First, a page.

The Association of Education Advisers (AoEA) launched its North East and Cumbria centre this week, marking one of the most significant developments in education in recent years.
The AoEA is a not for profit membership and accreditation organisation that provides a gateway for school and college leaders and those currently working as education advisers to develop their skills to a higher level, addressing the need for quality and consistency of advice.
In the North East and Cumbria, many schools need a great deal of support, so having easy access to a wide range of accredited advisers will enable the delivery of higher education standards in key areas such as maths, English, governance and wider management issues.
The AoEA was launched in York a year ago and operates via a network of ten regional centres spread throughout England.
The idea behind the organisation came from a well-known champion of higher standards in education, Les Walton CBE, who lives in Newcastle and has held various high-level education sector roles as a headteacher, director of education, chief executive and principal of an FE College as well as providing cross-party advice to several prime ministers on all aspects of educational policy.
Hosted by North East commercial law firm, Muckle LLP, the launch event attracted some 80 attendees. Key national and regional organisations as well as major players in the world of education travelled from across the UK to attend the event including organisations such as Ambition Institute, Association of Colleges, Association of School and College Leaders, Confederation of School Trusts, National Association of Headteachers and Ofsted.
The AoEA vision for a profession-led quality accreditation has received widespread support from leaders such as the former National Schools Commissioner, Sir David Carter, now executive director of Ambition Institute, from Peter Lauener, former chief executive of the Education and Skills Funding Agency and from Lord Agnew, Parliamentary Under-Secretary of State for the School System.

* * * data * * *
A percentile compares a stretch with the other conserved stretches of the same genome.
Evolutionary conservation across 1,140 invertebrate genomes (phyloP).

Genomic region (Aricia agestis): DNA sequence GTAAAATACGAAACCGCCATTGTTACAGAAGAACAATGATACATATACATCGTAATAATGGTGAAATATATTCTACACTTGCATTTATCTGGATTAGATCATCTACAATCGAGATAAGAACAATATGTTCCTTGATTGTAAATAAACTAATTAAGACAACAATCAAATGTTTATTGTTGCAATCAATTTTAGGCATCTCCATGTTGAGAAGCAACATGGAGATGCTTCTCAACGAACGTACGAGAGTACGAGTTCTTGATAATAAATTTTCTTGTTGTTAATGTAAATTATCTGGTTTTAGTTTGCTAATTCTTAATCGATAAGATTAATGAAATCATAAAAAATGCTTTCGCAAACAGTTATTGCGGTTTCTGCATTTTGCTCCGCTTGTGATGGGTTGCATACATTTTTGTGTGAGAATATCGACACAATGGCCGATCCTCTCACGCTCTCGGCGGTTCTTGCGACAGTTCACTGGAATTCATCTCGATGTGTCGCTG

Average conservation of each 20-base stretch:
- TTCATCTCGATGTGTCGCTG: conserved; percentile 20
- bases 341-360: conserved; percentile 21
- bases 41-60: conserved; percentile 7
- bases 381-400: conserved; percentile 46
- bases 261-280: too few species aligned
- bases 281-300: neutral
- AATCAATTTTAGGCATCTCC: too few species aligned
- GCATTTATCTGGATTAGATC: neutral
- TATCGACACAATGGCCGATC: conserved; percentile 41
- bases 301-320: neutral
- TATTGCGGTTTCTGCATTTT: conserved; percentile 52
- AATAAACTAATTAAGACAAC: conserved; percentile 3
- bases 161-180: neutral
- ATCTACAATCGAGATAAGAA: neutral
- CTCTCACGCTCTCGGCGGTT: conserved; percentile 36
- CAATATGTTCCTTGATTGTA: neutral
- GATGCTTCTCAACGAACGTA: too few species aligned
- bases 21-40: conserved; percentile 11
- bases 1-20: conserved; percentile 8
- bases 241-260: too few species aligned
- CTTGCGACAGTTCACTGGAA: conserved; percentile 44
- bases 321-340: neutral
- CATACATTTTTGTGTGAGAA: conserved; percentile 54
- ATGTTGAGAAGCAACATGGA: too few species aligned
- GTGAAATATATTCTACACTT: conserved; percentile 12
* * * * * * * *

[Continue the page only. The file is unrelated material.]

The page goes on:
Since its launch, numerous schools, multi academy trusts and several education authorities and independent education providers, such as Babcock International, became involved at an early stage resulting in almost 100 associate advisers already being accredited or under assessment while the first cohort of senior associates is currently going through the process.
In January AoEA will launch its AoEA trainer accreditation, which will provide a licence to lead training programmes using the AoEA brand. In the future, AoEA will link up with Sunderland University to offer master’s degree programmes linked to AoEA Associate and Senior Associate accreditation and from the end of this month, it will be possible to apply for affiliate status membership.
Thanking Muckle LLP for hosting the event and being a lead sponsor within the North East and Cumbria region, Mr Walton, said: “I am delighted that Muckle LLP wishes to support us in our growth and very much welcome the complementary relationship that is developing.
“We are the only national accreditation body for those who support and advise schools and colleges. Any organisation that is committed to continuous improvement will welcome independent, professional support and challenge which enables them to move forward. External advisers bring an objectivity and a professional independence to offering advice.
“We are now getting interest from further afield for our accreditation standards – even from as far away as Kurdistan and the USA – so our reputation is growing daily.”
Jill Donabie, partner in the education team at Muckle LLP, said: “Equality of opportunity and access to quality education for all, throughout the North East and Cumbria, means so much to everyone at Muckle. That is why we are delighted to support this launch, which aims to ensure that our region’s schools are supported by independent, accredited advisors.”
The training and accreditation offered by the AoEA has received widespread support.
Dave Cookson, Commissioner for Secondary Education Northumberland said that the AoEA training provided an opportunity to reflect on his practice, be challenged and learn how he could be more effective from experienced colleagues.
Tom Clark, Chair of the GovNet Education Advisory Board believes that the AoEA accreditation has immediately gained credibility by the significant backing of ministers and national organisations.
Emma Knights, chief executive of the National Governance Association, said: “If schools were going to procure services it would be helpful for them to know if they were good value. I’m really glad that it is happening. It seems such common sense.”
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